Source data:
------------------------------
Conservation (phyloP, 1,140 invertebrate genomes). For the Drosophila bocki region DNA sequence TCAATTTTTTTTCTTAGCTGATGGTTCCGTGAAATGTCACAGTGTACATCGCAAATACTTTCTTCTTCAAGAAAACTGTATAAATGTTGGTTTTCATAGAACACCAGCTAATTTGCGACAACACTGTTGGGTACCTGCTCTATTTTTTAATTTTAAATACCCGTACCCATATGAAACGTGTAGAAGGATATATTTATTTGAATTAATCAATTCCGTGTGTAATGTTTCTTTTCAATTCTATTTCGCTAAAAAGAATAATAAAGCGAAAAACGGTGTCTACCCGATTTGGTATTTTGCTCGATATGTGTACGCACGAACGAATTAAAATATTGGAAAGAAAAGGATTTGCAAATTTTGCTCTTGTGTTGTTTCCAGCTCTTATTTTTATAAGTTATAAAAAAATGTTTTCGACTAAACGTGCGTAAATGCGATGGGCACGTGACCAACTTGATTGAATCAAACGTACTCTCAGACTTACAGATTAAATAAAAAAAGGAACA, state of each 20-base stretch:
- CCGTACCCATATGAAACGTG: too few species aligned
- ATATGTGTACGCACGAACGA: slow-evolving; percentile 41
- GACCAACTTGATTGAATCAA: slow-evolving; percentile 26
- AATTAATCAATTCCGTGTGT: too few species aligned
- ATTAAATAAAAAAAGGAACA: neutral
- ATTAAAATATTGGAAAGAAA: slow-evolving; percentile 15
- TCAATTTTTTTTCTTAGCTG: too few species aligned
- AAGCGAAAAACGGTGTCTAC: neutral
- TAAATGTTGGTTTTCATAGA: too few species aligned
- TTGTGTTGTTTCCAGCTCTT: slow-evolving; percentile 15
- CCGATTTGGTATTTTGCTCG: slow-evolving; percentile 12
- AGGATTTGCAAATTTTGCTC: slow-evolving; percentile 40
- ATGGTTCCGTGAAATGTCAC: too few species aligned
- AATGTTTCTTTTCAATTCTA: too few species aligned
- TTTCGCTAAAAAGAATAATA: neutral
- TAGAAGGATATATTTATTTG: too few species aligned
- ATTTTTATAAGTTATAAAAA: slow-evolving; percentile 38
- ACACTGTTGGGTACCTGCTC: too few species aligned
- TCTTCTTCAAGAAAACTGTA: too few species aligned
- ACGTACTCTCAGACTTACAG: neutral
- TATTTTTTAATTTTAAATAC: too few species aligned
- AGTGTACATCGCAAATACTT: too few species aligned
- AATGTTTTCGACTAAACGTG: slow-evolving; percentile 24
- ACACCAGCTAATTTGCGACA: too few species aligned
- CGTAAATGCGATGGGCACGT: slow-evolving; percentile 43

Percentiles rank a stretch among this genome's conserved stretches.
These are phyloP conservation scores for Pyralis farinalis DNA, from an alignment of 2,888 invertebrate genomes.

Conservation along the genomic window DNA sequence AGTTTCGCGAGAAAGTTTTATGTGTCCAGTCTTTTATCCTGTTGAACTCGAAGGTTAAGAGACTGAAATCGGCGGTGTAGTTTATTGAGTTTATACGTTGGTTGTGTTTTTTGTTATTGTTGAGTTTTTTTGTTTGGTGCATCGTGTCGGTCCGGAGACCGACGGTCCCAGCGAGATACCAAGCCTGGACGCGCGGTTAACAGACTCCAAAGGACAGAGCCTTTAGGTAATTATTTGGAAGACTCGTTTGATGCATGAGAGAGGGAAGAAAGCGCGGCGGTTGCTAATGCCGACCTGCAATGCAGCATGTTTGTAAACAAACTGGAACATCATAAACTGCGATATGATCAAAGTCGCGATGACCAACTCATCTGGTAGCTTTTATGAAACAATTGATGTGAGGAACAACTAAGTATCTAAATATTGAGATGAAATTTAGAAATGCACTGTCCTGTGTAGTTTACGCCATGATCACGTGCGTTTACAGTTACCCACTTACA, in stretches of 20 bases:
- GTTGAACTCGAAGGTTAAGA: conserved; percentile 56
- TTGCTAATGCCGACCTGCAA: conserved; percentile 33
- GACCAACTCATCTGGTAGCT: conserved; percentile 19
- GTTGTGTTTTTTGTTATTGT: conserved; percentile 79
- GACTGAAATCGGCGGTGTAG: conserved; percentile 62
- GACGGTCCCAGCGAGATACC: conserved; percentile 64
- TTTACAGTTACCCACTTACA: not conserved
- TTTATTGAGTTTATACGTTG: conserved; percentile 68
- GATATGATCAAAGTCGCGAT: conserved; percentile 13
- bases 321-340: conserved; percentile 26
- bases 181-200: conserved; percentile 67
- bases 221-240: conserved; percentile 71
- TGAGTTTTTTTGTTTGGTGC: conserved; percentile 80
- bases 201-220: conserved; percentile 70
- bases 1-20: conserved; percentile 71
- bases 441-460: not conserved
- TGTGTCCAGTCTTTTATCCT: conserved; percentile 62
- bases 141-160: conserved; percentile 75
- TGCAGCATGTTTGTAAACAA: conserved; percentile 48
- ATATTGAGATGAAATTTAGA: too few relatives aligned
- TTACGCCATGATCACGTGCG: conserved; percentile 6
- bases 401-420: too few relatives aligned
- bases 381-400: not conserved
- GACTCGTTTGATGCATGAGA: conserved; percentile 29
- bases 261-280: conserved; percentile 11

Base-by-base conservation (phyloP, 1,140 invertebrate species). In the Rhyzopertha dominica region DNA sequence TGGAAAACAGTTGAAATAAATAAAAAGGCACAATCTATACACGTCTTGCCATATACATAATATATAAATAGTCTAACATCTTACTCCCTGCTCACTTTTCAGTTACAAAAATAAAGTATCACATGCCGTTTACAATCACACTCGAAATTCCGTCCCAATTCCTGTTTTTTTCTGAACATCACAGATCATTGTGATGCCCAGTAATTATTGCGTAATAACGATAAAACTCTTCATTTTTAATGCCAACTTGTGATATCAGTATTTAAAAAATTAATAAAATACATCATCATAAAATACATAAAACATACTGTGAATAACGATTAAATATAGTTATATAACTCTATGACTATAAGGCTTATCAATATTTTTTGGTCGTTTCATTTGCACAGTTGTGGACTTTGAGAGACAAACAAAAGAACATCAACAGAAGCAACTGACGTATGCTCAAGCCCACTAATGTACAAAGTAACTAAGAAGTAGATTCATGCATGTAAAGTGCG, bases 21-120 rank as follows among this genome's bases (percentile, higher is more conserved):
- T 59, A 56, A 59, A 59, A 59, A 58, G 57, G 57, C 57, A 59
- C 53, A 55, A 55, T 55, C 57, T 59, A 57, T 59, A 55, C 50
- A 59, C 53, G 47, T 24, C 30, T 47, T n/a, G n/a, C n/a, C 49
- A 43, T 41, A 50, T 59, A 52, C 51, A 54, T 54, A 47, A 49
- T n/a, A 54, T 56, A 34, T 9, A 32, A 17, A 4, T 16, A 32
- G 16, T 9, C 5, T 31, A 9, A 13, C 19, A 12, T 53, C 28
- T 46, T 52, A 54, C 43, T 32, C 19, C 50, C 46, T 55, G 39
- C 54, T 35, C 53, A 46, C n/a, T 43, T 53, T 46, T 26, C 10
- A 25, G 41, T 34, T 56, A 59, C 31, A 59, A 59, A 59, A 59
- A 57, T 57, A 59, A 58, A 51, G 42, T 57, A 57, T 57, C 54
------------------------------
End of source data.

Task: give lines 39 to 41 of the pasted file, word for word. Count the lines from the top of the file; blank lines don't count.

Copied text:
- bases 321-340: conserved; percentile 26
- bases 181-200: conserved; percentile 67
- bases 221-240: conserved; percentile 71